Image: Thomas Tomaso, Facebook
The shenanigans have ended. As we predicted, once the dust has settled from all the propaganda histrionics, BMOrg have raised ticket prices yet again. The 9% Live Entertainment Tax will be passed on to Burners – unless a miracle happens and Nevada rules that the “Burning Man tax” was never meant to apply to Burning Man.
We haven’t yet received a response from the Nevada Department of Taxation to our inquiry. We had hoped to resolve this matter before selling tickets so that participants would not have to pay the tax, but the state is taking longer than we expected to issue an opinion. Unfortunately, this means we will have to collect the tax at the time of purchase, as per the law. At 9% a pop, this amounts to an additional $34 for each $390 ticket (if the tax is found not to apply after ticket sales commence, we will issue a refund for the 9% collected)
BMOrg have created a new “class” of tickets for 1000 Super-Elite VIP patrons. These VIP tickets are a staggering $1200 each – which is actually $1299 including vehicle pass and handling fees. The 42% of Burners who live in California may have to pay double tax on their tickets – 7.5% sales tax plus the 9% Live Entertainment Tax. This will add almost $200 to the ticket price, for a total of $1497 per ticket.
Vehicle passes have increased in price too: now $80. BMOrg claim the vehicle pass program as a huge success, because it used to be 12.8% of participants arriving in a car by themselves, and now it’s down to 10%. Interesting that they are using this statistic, instead of vehicle numbers. Is the goal to get vehicles off the road, or to stop people arriving by themselves?
They have also hiked the price of 5,000 pre-sale tickets to $1000 each – well, $990, but you get the picture.
Regular tickets remain at $390 (plus taxes, $12 mailing charge and $7 handling fee). Half of the regular tickets (25,000, and 13,000 vehicle passes) go to those selected by BMOrg to be in the World’s Biggest Guest List – the Directed Group Sale
There will be 6000 tickets at $190, for the Low Income program and staff.
[Update 3/13/16 6:46pm]
Now that the sale has happened, we know a $7 “handling fee” is applied to each individual ticket and vehicle pass. Really, each ticket costs $7 more than the listed price. Rather misleading and deceptive conduct, if you ask me. Here is an update revenue calculation, including the Nevada Live Entertainment Tax also.
Burning Man’s event revenue in 2014 was $30,679,219.
This statement from the Tickets page is a little confusing:
A 9% Nevada Live Entertainment Tax will be added to the price of all tickets and $3 of the $7 per ticket service fee. Will Call delivery is the only method subject to this tax, but the $12 fee will be inclusive so additional tax will not be charged to you for this option.
So if you get the ticket mailed to you, you don’t pay the tax? Or you have to pay an extra $3 if you go to Will Call, which is in Nevada? Are BMOrg saying they are going to cover the $3 extra tax component of a Will Call sale?
Registration for the Pre-Sale opens February 10, and the first sale takes place at noon on Wednesday, February 17.
[Update 2/4/16 7:55am]
I’ve been trying to confirm if the California sales tax applies, and if so is it just the $1200 or the whole transaction (including the Vehicle Pass, $19 processing charges, and Live Entertainment Tax), without any real success either way. Perhaps someone with expertise in this area can confirm whether or not CA sales tax applies to event tickets sold over the Internet via a CA web site to CA customers by CA corp Ticketfly on behalf of NV corporation Black Rock City LLC that licenses the Burning Man name from CA private corporation Decommodification LLC and distributes 100% of its profits to tax-exempt CA parent company The Burning Man Project.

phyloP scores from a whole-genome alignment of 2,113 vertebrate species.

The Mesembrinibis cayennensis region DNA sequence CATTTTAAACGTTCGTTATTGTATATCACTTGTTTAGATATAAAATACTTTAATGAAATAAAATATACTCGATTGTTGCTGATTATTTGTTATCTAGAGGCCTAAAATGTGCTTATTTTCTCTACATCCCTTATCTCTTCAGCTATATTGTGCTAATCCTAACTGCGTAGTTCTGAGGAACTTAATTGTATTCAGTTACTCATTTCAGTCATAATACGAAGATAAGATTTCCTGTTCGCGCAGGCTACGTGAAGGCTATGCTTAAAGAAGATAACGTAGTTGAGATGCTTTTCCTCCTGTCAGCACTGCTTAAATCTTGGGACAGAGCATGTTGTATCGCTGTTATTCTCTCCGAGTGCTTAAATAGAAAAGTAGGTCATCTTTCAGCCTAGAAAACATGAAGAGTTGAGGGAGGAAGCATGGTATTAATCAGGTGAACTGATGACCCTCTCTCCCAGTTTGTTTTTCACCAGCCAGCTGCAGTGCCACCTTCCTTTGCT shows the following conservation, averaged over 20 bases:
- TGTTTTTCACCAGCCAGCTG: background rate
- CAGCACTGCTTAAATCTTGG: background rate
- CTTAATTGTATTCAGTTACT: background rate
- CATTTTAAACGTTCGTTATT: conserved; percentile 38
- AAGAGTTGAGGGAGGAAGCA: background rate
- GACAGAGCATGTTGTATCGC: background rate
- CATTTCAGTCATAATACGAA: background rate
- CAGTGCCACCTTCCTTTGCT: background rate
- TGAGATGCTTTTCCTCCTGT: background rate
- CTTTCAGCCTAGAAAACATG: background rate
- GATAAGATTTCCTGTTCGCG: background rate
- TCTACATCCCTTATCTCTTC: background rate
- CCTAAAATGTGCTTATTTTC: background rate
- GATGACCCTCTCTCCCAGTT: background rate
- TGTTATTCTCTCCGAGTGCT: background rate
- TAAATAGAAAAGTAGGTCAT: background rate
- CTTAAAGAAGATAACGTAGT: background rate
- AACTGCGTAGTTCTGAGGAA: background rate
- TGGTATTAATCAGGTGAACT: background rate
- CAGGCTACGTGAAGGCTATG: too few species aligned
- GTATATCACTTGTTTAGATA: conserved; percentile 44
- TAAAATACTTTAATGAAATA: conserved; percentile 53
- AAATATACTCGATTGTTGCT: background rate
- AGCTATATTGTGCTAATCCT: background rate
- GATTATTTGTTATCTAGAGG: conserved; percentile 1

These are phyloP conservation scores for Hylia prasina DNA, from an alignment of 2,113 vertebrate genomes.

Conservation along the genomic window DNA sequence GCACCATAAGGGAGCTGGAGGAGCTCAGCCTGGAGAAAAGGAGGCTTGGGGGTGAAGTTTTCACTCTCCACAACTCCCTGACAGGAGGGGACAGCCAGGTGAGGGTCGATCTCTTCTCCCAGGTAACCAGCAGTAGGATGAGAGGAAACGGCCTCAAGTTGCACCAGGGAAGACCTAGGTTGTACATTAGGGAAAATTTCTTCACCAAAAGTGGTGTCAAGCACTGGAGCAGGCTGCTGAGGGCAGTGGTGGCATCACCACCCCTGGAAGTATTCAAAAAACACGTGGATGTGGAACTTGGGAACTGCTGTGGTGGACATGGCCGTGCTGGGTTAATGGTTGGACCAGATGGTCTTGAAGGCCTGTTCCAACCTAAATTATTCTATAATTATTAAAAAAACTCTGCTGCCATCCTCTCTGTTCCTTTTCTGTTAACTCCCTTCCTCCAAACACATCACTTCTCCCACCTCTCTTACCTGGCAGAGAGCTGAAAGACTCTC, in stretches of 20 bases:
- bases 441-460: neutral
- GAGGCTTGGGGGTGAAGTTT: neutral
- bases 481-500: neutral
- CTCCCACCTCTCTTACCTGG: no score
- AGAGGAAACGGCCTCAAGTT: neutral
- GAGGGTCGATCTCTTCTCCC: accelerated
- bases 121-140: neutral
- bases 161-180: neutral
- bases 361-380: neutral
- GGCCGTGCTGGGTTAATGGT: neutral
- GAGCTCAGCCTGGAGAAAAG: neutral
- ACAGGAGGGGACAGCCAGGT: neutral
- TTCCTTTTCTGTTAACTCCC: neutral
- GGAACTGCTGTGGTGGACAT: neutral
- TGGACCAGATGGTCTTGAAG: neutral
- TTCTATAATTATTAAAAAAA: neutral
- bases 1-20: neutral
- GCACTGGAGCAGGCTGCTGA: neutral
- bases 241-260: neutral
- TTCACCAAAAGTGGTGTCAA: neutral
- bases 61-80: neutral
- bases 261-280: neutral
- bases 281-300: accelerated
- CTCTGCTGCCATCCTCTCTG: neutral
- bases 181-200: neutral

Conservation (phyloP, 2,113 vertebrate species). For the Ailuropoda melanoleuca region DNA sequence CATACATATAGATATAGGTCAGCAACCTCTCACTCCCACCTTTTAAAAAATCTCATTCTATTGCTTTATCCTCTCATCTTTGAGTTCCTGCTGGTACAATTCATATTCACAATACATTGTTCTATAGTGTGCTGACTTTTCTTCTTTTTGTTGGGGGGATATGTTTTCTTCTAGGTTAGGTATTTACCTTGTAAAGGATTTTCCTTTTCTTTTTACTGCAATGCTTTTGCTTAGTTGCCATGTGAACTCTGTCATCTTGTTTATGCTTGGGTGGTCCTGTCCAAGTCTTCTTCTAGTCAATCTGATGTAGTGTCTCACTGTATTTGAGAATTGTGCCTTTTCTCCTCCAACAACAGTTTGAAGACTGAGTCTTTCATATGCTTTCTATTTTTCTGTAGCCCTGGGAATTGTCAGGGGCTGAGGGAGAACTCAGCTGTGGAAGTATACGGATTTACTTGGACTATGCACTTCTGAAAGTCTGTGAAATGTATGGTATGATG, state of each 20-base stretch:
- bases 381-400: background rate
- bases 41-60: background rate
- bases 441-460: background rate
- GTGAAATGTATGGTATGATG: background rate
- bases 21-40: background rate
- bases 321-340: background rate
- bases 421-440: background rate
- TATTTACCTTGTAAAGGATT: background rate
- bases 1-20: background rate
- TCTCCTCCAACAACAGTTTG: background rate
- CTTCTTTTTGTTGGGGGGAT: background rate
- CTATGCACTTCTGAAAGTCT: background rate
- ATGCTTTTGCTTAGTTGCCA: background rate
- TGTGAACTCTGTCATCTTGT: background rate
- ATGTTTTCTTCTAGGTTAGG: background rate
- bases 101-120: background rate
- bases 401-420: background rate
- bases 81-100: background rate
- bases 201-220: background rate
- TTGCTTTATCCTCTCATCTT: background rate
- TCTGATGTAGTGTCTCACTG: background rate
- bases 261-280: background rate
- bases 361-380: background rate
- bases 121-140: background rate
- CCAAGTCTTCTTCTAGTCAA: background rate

I note that back in 2012, when this ticket lottery system began, the VIP price tier was $390 (and there were no vehicle passes). In 4 short years this has gone to $1200, and the cheapest ticket has gone from $229 (2011, ticket plus handling) to $489 (2016, ticket plus handling plus vehicle pass) – an increase of 113%.
Does this mean that by 2020, VIP tickets will be $10,000 and regular tickets will be $1,000?
In the same time frame the population of the city has grown 25%. BMOrg have added another $7-8 million per year in revenues, as well as being able to save millions on taxes; the city is still the same, portapotties, roads, signs, The Man, Gate, Exodus, Center Camp, First Camp, Media Mecca. Maybe there’s a couple hundred more portapotties, but otherwise it’s hard to see where this extra money has all gone to make the Burning Man event better for the Burners who have to create it.
[Update 2/4/16 12:06pm]
Here’s some data from tracking the secondary market prices on Stubhub in 2015.
[Update 2/4/16 3:18pm][
Thanks to A Balanced Perspective for picking up on this point.
The revenue from these ticket sales will let us keep prices the same for everyone else. The 1,000 tickets sold at $1,200 each will raise $1.2 million. So what does Burning Man do with $1.2 million? Last year we issued $1.2 million in grants directly to artists through Black Rock City Honoraria. Add to that an additional $1.8 million in support services, and the 2015 BRC art budget topped $3 million. Again, you can learn all about Burning Man’s budget and expenses in our Form 990 and Annual Report.
They have managed to link “$1.2 million in grants directly to artists” to “$1.2 million of Medici patronage tickets being sold”.
It is hard to say if this statement is true or not, since we only just got the 2014 numbers. In 2014 total art grants were $911.955. Did they increase from this to $3 million? We probably won’t know for another year, but I call bullshit.